For more than four decades, Satpal Nischal had been running a jewellery shop on Hari Singh High Street, one of Srinagar’s prominent commercial hubs. On December 31, a gunman entered his shop and shot him dead. “At 6:10pm, I heard a (popping) sound twice. I thought it came from the electric wires,” said Rakesh, Satpal’s elder son. “Then I saw a boy firing at my father with a pistol.”
Rakesh said several bullets also hit the spot where his son Param was seated minutes before the attack. “Since it was closing time, Param had gone to fetch the car from the parking lot,’’ he said. “We rushed daddy to the hospital where doctors pronounced him dead.”
The cold-blooded murder of the 70-year-old jeweller has created widespread fear in the area. Satpal is the first person to be killed apparently for having obtained a certificate under the new domicile law which was introduced after the revocation of Article 370. The new law allows people who have lived in Kashmir for more than 15 years to buy immovable property. Earlier, only permanent residents could buy immovable property in Jammu and Kashmir. (A permanent resident is someone who was a state subject on May 14, 1954, or has been a resident of the state for 10 years and has lawfully acquired immovable property.) Both separatists and local political parties are opposed to the new law and have accused the BJP of using it to change the demography of Jammu and Kashmir.
The Resistance Front (TRF), a new militant group which has become active after the revocation of Article 370, has claimed responsibility for Satpal’s murder. The police believe that the new group is the Lashkar-e-Taiba (LeT) in disguise. “The Resistance Front conducted an intelligence-based operation in Srinagar in which an RSS agent, who was posing as a businessman, was neutralised,” said a statement by the group. “The individual was an active participant in the demographic change and settler colony project run by hindutva fascists to alter the demography of Kashmir. The Resistance Front had already warned that any Indian national irrespective of faith, caste or colour, who comes to Kashmir to settle here, will be treated as an agent of the RSS and not as a civilian.”
The police are investigating the claim made by TRF and also possible business rivalry in Satpal’s killing. They have collected CCTV recordings from the area. Cameras installed by the Nischals have been out of service since December 18.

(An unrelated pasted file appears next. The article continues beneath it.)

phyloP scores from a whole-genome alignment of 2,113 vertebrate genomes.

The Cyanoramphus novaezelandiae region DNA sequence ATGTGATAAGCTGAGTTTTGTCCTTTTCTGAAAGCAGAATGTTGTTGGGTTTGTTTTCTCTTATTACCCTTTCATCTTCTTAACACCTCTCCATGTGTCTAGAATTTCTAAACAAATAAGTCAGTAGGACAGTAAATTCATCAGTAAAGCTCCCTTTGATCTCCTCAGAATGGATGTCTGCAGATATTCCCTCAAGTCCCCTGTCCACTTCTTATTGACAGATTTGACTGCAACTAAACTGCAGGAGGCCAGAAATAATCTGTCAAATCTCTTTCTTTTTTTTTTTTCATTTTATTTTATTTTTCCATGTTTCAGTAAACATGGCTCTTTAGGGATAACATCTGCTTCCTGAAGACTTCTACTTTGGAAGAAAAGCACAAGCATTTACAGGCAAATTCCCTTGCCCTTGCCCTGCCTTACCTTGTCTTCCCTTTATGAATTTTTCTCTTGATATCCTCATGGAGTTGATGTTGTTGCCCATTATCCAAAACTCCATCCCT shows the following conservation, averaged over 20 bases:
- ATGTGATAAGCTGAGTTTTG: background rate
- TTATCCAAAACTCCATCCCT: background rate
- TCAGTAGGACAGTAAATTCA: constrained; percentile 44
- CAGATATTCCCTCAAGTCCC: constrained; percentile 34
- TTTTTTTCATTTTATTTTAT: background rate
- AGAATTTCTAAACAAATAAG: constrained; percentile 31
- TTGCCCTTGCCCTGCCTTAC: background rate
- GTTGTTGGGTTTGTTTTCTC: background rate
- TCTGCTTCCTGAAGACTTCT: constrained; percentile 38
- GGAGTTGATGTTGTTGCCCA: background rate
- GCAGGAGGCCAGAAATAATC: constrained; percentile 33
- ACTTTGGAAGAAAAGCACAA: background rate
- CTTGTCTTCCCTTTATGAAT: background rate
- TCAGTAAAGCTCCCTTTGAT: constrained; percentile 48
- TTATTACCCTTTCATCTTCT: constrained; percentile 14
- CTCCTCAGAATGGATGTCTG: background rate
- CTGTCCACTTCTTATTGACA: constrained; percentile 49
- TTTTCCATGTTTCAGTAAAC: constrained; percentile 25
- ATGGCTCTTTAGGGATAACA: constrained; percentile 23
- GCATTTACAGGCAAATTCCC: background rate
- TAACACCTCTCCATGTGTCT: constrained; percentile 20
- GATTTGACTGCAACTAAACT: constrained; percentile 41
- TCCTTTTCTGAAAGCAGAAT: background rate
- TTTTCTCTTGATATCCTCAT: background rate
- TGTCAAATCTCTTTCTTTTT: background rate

Sitting at his home in Indira Nagar, an area administered by the Cantonment Board of 15 Corps, Rakesh said the family had been living in Kashmir since the 1970s and considered themselves Kashmiri. “We are originally from Sialkot in Pakistan and came to India after the Partition,’’ he said. “I was born in Srinagar, attended school and college here and then joined my father’s business.’’ He ruled out the possibility of business rivalry being the reason for his father’s murder.
Rakesh said the family sold its second jewellery shop at Jehangir Chowk two years ago and purchased another one on Hanuman Mandir Lane, a famous jewellery market in Srinagar. “But what is wrong with that? Even this house is in the name of our uncle who is from Jammu,” he said.
He said he was thankful to the local people who condoled his father’s death. “The people of Kashmir are extremely humane and we are here because of their support,’’ he said. “Otherwise I would have rented out this house and lived a peaceful life.’’
Satpal’s killing has brought the focus back on the unpopular domicile and land laws introduced after J&K’s political reorganisation on August 5, 2019. It remains to be seen what impact TRF’s threat will have on the Centre’s ambitious industrial policy for J&K, which envisages allotting around 6,000 acres to leading business houses of India. The land will be rented, leased or sold. Negotiations are on with business houses like the Tatas, Reliance and the Hinduja Group. The government hopes to secure investments worth Rs30,000 crore in the next two years. It wants to boost horticulture in Kashmir and is roping in online retailer Flipkart to showcase products of local artisans and craftsmen.
The J&K government has issued over 20 lakh domicile certificates against the 21.99 lakh applications it received till September. As many as 16,27,461 of those certificates were issued to permanent residents and their children, while 1,72,565 were issued to state subject applicants and non-state subject applicants and their children.
Tehsildars started the process of issuing domicile certificates last June. But it was delayed by the Covid-19 pandemic. As per the new domicile law, any person who has been living in Kashmir for 15 years or more is entitled to obtain a domicile certificate. For the employees of the Central government, public sector undertakings and nationalised banks, the residency requirement is only 10 years. Students who have passed their class VIII and X examinations from educational institutions in J&K are also eligible to obtain a domicile certificate, which is mandatory for government jobs.
Going by the 2011 Census, of the 29 lakh non-Kashmiris working in J&K, 14 lakh are eligible for domicile certificates under the new law. Most of them are from the states of Punjab, Uttar Pradesh, Bihar and West Bengal. They were drawn to J&K by its better wages, pleasant climate, low crime rate and free education till the university level. But the murder of a non-Kashmiri for obtaining a domicile certificate could complicate matters for them and also for the security establishment.